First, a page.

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Spirited Away:
real world anime

by Wedy Peng, associate news editor


“The movie is a masterpiece, pure and simple – certainly the finest thing that the distinctive Japanese style of animation, called anime, has produced – and a film that can stand with the Disney classics of the ‘30s and ‘40s in the range of its imagination and the quality of its execution,” said Dave Kehr, a writer for the New York Times.

Spirited Away is another award-winning animation movie from Hayao Miyazaki who produced Princess Mononoke in 2000. Spirited Away has won a series of international film festival awards in several cities, including Berlin, Hong Kong, San Francisco, and Tokyo.

Click on image for larger view

Born in Tokyo in 1941, Miyazaki graduated from Gakushuin University in 1963 with degrees in political science and economics, and had an interest in children’s literature. Miyazaki’s interest in animation developed after he saw Taiji Yabushita’s White Snake Enchantress in 1959.

Combining superb draftsmanship with his academic credentials, Miyazaki joined Toei Animation Company and launched his career in making animation films, according to his biography. Miyazaki has proven to be a genius animator, with his works include Nausicaa of the Valley of the Wind, Kiki’s Delivery Service, The Red Pig, and My Neighbor Totoro.

Miyazaki’s films have a softer touch than other Japanese animator, and often focus, as does Spirited Away, on the adventures of teenage girls. Like most Miyazaki films, Spirited Away also contains elements of science fiction and fantasy, and often reveals humanistic, ecological themes that reject the darker aspects of human nature.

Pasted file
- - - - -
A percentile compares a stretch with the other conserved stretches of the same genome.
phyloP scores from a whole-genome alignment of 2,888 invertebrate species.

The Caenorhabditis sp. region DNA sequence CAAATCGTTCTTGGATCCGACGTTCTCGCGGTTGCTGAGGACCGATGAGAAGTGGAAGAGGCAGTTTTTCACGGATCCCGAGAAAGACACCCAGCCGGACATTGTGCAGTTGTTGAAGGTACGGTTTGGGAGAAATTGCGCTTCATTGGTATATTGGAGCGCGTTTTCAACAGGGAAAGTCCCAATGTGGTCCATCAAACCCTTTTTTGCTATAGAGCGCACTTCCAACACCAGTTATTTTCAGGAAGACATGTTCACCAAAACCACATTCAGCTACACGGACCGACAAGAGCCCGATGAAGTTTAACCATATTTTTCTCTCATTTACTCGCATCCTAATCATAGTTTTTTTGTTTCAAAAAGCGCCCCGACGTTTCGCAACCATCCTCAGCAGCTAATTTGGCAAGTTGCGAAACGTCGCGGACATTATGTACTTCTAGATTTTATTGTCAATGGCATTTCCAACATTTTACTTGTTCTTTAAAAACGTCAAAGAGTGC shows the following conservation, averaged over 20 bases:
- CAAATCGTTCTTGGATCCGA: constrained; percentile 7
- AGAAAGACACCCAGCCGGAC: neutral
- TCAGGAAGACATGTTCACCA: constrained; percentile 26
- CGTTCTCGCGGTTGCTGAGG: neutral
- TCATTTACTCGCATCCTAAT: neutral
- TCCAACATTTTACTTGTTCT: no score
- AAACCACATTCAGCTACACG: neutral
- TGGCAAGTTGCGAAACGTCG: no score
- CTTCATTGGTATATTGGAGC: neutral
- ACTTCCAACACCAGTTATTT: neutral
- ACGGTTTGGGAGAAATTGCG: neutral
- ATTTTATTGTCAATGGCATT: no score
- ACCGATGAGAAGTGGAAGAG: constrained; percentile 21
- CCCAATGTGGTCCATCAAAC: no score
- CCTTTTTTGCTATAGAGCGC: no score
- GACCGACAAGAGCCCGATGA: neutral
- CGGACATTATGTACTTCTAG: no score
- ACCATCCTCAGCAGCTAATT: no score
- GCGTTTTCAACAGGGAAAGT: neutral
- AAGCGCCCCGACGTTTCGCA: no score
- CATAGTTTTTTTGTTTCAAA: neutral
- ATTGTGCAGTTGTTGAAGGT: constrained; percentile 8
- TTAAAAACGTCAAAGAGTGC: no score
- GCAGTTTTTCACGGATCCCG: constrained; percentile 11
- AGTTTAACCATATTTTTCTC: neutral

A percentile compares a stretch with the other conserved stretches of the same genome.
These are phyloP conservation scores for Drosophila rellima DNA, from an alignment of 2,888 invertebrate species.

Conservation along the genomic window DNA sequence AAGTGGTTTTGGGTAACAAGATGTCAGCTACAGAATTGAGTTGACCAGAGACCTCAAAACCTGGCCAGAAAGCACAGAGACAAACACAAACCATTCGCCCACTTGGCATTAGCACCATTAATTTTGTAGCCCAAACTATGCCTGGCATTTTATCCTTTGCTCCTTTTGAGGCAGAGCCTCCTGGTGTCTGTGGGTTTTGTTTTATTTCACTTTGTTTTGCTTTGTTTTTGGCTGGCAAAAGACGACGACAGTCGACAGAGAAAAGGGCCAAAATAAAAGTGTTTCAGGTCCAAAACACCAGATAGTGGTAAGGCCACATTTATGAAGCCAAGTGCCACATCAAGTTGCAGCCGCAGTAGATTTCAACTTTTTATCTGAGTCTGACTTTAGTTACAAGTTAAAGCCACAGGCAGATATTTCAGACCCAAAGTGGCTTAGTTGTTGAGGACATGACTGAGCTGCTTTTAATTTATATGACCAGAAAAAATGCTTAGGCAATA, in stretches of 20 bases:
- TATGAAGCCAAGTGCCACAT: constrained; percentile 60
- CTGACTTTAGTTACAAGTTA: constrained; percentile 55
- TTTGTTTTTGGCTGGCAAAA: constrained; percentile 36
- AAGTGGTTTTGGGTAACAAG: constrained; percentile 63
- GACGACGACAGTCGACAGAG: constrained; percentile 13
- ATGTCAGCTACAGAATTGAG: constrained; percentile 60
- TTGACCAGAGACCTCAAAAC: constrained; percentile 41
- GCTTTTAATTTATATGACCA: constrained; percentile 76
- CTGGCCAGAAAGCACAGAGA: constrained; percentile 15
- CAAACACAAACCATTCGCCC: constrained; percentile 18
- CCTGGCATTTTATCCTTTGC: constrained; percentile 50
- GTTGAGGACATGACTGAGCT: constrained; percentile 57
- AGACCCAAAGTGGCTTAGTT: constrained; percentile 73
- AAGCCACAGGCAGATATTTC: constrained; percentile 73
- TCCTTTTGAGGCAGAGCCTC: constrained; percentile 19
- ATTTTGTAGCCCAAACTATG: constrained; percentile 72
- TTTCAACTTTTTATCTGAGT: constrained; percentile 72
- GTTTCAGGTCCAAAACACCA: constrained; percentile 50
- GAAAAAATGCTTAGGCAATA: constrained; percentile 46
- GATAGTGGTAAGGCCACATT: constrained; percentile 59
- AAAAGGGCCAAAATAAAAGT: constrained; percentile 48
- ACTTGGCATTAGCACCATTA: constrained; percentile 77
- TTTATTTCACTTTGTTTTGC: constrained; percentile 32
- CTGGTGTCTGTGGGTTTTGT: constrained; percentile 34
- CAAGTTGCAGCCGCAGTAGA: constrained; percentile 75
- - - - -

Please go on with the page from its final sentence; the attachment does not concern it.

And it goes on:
“The world in this movie is the reflection of the reality of the modern world, just more obscure,” said Miyazaki, who explained that the wounded river spirit in the movie symbolized serious pollution problems in the real world. “I think spirits of Japanese rivers are living sorrowfully and sadly, just like the one in the movie,” Miyazaki added.

Combining fascinating ideas with Japanese cultural style, the story begins with a family that is moving to a new place to start a new life. Like other children, the 10-year-old daughter, Chihiro, does not like the change. She misses her old school and friends.

The family gets lost on the way to their new home and discovers a hillside tunnel. Chihiro and her parents venture through the tunnel and find an abandoned theme park. When her parents undergo a mysterious transformation, Chihiro must fend for herself in a bathhouse as she encounters strange spirits and a sorceress who seek to prevent her from going back to the human world. Chihiro must overcome all the difficulties in order to rescue her parents and return to the human world.

The film comes to American audiences in a newly dubbed English language version. This is a great movie, not only for kids, but adults as well.



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